When a nurse finally appeared to say the newborn was healthy, Ahmed was jubilant. He called his father in Syria and let him choose a name: Julia, the family’s first Canadian citizen.
Once the infant was home, she went from being the Ahmed family member the sponsors worried about most to the one they fretted about least. She would grow up hearing English, going to Canadian preschool and beyond. For her siblings-10-year-old twins, a boy and a girl, and an 8-year-old brother-the sponsors found a program for children who had never been to school. Their father, who was a farmer in Syria, worked on learning enough English to find a job.
Everyone was on a deadline: After one year, the sponsors’ obligation ends, and the families are expected to become self-sufficient.
Stark was optimistic because she had lived through other versions of this story. Almost four decades ago, as a young geography teacher, she joined in the first mass wave of Canadian private sponsorship, in which citizens resettled tens of thousands of Vietnamese, Cambodians and Hmong. She helped sponsor three Vietnamese brothers and a Cambodian family, later attending their weddings and celebrating the births of their children. Now some former Southeast Asian refugees are completing the cycle by sponsoring Syrians.
Stark believes that her country is especially suited to resettling refugees, with its vast size, strong social welfare system, and a government that emphasizes multiculturalism. Canada has not endured acts of terrorism like the September 11 hijackings or the Paris attacks. And with a tenth of the population of the United States, Canada is hungry for migrants.
“Canada is an accident of geography and history,” said Senator Ratna Omidvar, who co-founded Lifeline Syria, a group that matches Syrians with sponsors.
Opposition to the influx has been relatively muted. The Conservative Party argues that the country is taking in more refugees than it can provide for, but supports accepting Syrians. A few incidents targeting Syrians-graffiti reading “Syrians go home and die” at a Calgary school, a pepper spray attack at an event welcoming refugees-drew widespread condemnation.
One May evening, three weeks after Julia’s birth, Stark stopped by the Ahmeds’ apartment and cradled the baby. The sponsors were planning a party to welcome her the Syrian way, by feasting on a newly slaughtered lamb on her 40th day. Meanwhile, Mouhamad Ahmed had adopted a new custom: He sometimes brought his wife breakfast in bed and got the children ready. “When I came here, I saw men just doing everything that women do in Syria,” he said.
“And I thought, yeah, of course, I will do the same.”
English words were starting to emerge from the older children’s mouths, but the sponsors and the adult refugees could barely understand one another without help.
Wissam, who had a first-grade education and was not attending English classes because she was home with a newborn, said that not being able to communicate was painful.
“Sometimes I feel like I am losing my mind,” she said, because she felt so close to the sponsors but could
not even tell them little things about the baby.
Still, some groups faced greater challenges. Some Syrians have backed out before traveling to Canada, intimidated by the geographic and cultural leap. Others were shocked to discover that their sponsors were posting Facebook messages and blog entries about them that strangers could read.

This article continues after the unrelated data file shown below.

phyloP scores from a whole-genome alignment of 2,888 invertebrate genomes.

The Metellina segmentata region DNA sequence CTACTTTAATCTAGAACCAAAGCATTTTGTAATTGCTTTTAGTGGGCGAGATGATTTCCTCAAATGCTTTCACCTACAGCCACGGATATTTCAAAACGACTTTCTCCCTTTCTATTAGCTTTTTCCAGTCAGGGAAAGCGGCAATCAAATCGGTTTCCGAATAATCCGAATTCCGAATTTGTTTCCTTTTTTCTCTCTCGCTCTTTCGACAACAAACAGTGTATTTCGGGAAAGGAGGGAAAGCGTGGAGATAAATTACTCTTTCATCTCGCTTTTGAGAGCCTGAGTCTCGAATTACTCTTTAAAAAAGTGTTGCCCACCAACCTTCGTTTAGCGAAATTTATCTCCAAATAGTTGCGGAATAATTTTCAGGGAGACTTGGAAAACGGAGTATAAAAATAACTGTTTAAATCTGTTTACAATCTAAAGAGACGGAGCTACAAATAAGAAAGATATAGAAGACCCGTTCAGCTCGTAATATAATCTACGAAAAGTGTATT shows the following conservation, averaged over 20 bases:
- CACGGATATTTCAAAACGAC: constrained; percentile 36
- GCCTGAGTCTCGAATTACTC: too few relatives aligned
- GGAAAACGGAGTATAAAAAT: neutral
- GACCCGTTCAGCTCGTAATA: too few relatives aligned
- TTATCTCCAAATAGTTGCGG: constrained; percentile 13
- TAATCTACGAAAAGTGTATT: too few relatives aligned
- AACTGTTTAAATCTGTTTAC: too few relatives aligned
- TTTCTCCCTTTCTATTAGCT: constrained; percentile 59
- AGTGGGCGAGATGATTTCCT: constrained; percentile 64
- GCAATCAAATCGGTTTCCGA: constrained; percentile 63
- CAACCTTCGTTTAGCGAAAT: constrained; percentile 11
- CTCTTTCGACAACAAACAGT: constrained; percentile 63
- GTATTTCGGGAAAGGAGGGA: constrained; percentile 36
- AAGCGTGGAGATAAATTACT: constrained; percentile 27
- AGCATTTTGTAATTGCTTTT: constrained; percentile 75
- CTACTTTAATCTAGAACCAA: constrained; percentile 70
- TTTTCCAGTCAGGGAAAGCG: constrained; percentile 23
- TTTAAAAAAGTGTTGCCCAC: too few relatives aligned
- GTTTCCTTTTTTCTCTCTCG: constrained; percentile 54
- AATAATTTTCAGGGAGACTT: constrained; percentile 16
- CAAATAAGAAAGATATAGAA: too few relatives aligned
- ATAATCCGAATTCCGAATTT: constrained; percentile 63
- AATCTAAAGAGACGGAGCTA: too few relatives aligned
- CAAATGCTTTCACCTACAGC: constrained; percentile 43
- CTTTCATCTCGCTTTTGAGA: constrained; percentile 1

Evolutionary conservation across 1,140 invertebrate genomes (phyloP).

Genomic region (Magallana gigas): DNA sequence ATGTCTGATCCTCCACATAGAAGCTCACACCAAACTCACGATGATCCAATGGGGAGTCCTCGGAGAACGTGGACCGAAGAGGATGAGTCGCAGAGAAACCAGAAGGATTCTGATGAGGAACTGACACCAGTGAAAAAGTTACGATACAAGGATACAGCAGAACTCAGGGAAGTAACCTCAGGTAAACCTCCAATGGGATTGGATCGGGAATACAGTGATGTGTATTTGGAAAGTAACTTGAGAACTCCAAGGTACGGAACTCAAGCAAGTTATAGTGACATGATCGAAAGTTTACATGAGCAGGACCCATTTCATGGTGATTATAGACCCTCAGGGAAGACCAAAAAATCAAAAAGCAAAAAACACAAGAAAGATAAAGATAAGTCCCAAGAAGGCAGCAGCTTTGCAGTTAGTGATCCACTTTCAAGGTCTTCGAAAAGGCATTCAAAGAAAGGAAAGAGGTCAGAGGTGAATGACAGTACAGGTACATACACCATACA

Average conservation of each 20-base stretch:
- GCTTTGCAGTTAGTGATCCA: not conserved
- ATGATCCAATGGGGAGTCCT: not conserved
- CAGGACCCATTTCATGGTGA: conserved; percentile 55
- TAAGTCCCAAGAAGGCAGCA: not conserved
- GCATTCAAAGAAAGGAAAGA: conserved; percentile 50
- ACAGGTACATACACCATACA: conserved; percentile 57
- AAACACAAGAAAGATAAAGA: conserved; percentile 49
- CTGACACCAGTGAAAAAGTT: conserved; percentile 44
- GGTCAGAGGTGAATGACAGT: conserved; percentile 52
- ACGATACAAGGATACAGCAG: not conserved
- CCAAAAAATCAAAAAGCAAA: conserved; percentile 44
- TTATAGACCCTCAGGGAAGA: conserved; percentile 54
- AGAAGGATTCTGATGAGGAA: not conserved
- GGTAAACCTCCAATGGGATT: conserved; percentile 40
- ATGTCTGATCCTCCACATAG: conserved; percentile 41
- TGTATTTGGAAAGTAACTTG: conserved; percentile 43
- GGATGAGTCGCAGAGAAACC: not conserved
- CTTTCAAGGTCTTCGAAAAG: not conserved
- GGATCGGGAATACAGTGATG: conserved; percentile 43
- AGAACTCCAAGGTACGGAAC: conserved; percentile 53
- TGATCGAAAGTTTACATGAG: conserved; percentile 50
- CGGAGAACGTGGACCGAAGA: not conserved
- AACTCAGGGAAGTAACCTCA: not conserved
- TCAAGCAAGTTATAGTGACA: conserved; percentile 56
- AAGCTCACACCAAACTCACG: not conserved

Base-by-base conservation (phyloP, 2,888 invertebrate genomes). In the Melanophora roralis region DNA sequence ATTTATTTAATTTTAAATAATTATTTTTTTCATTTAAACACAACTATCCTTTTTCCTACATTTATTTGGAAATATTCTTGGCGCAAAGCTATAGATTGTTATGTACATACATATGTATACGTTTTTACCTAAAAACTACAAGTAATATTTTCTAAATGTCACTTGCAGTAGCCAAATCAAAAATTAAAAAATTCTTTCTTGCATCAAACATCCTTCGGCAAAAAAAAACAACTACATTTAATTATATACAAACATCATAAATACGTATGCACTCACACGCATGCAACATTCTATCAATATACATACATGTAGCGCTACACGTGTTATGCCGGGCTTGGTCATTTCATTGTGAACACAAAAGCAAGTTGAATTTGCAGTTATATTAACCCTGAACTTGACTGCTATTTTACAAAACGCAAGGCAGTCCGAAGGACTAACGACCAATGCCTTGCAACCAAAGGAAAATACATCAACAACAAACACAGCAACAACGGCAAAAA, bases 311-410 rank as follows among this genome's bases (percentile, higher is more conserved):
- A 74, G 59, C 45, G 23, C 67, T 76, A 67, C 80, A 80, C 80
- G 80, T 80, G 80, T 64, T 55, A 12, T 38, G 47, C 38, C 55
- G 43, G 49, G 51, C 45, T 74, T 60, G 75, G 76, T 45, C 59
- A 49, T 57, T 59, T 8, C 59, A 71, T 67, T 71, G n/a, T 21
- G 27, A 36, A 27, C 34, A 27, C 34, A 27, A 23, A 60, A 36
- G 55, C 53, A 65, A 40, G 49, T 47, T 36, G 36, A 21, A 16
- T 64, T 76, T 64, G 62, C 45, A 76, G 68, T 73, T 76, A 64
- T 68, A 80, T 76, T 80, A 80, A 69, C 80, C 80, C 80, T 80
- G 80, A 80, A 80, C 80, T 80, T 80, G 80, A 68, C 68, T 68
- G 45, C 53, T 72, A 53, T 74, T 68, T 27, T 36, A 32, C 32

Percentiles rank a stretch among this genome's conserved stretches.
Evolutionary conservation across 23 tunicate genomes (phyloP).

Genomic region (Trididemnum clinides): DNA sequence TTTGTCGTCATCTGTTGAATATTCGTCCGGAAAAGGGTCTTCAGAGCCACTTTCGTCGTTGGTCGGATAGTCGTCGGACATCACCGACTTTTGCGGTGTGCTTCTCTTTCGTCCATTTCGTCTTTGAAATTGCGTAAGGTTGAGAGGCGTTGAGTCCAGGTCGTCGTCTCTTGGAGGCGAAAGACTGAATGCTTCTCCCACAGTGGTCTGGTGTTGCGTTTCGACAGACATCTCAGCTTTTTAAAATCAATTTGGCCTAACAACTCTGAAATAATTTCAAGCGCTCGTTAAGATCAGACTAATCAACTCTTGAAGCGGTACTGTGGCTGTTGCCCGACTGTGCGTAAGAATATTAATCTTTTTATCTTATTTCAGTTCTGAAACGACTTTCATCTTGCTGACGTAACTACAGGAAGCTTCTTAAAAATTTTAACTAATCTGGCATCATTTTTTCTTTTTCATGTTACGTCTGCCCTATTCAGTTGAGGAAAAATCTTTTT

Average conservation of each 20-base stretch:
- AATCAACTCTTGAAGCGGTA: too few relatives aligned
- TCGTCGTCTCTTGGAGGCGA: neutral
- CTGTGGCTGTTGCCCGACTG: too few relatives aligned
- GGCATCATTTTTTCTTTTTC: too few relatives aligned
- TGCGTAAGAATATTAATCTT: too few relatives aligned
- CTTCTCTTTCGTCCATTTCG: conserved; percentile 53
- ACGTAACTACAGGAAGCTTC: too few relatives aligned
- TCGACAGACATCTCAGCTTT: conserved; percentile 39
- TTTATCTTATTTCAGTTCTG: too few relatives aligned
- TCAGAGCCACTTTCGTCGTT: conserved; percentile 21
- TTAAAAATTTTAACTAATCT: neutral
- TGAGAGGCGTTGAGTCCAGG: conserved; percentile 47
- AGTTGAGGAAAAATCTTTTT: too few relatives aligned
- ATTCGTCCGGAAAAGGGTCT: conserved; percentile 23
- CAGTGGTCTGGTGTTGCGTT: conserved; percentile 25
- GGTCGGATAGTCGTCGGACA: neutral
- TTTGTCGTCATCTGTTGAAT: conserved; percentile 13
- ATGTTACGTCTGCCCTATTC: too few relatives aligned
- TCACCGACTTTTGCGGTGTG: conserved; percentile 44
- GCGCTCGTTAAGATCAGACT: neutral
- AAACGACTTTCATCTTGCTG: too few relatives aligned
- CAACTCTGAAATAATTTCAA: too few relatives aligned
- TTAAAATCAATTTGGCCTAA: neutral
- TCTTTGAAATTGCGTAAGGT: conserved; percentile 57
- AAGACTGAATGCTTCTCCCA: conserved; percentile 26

Even when sponsors and refugees become enmeshed in one another’s lives, they do not fully know one another. Not every family is open about its history. (The Ahmeds and the Mohammads asked not to be identified by their full surnames, and were reluctant to share details of their experiences in Syria because they feared reprisals against relatives still there.)
Few issues are as delicate as how hard the sponsors should push and when the refugees can say no. Should the Syrians live close to sponsors or in neighborhoods with more Middle Easterners-and is it right for sponsors to decide without consulting them? The Canadians raise tens of thousands of dollars for each
newcomer family; who controls how it is spent?
Some worry that sponsors are overpowering the refugees with the force of their enthusiasm. Kamal
Al-Solaylee, a journalism professor at Ryerson University who is originally from Yemen, said he had noticed a patronizing tone, as when some sponsors highlighted their volunteering on social media. “The white savior narrative comes into play,” he said.
Three months after the Mohammads’ awkward first meeting with the Kerry McLorg and the other sponsors, they had settled into Canada faster than anyone had expected.
They went on a picnic to Niagara Falls. The girls won student-of-the-month honors. Bayan, the eldest, who had whipped past the boys she raced on Jordanian streets, was now beating runners from schools across the city.
Still, there was some culture shock. When Mohammad took the children to a pool, he encountered a woman in a string bikini. “I ran away,” he said later. “I’ve never seen that before in my life.”
The most energetic member of the sponsor group, an artist named Susan Stewart, became consumed with helping Mohammad find a job. She drove him to a job fair for refugees, where they struck up a conversation with a Syrian supermarket owner and his Arabic-speaking partner. After they invited Mohammad for an interview, Stewart fashioned a résumé from a questionnaire she had helped him fill out.
When Mohammad was offered the part-time position, the sponsors were thrilled. But a few days later, he called one of the sponsors who speaks Arabic to say he would turn it down. He wanted to consider options, such as becoming a mechanic. In Syria or Jordan, he had never had freedom to choose his work. “It’s always what you have to do to earn a living rather than what you really want to do,” he said later.
He had been annoyed at Stewart for pressing so hard, he said, but mostly he was embarrassed to pass on the job after she had done so much.
But McLorg saw a plus side: Mohammad was starting to navigate his own path in Canada.
In mid-May, she shared news of her own with the sponsors and the Mohammads: She had breast cancer. Now that she was facing surgery, the Syrians were the ones who were checking on her.
They made cards and bead necklaces and brought fruit and flowers; the other sponsors, now practiced in the logistics of caring, offered meal deliveries and other assistance. “I had no intention of building my own support group, but I have one now,” McLorg, who is now cancer-free, said.
The New York Times (July 1, 2016), © 2016 by The New York Times Co., nytimes.com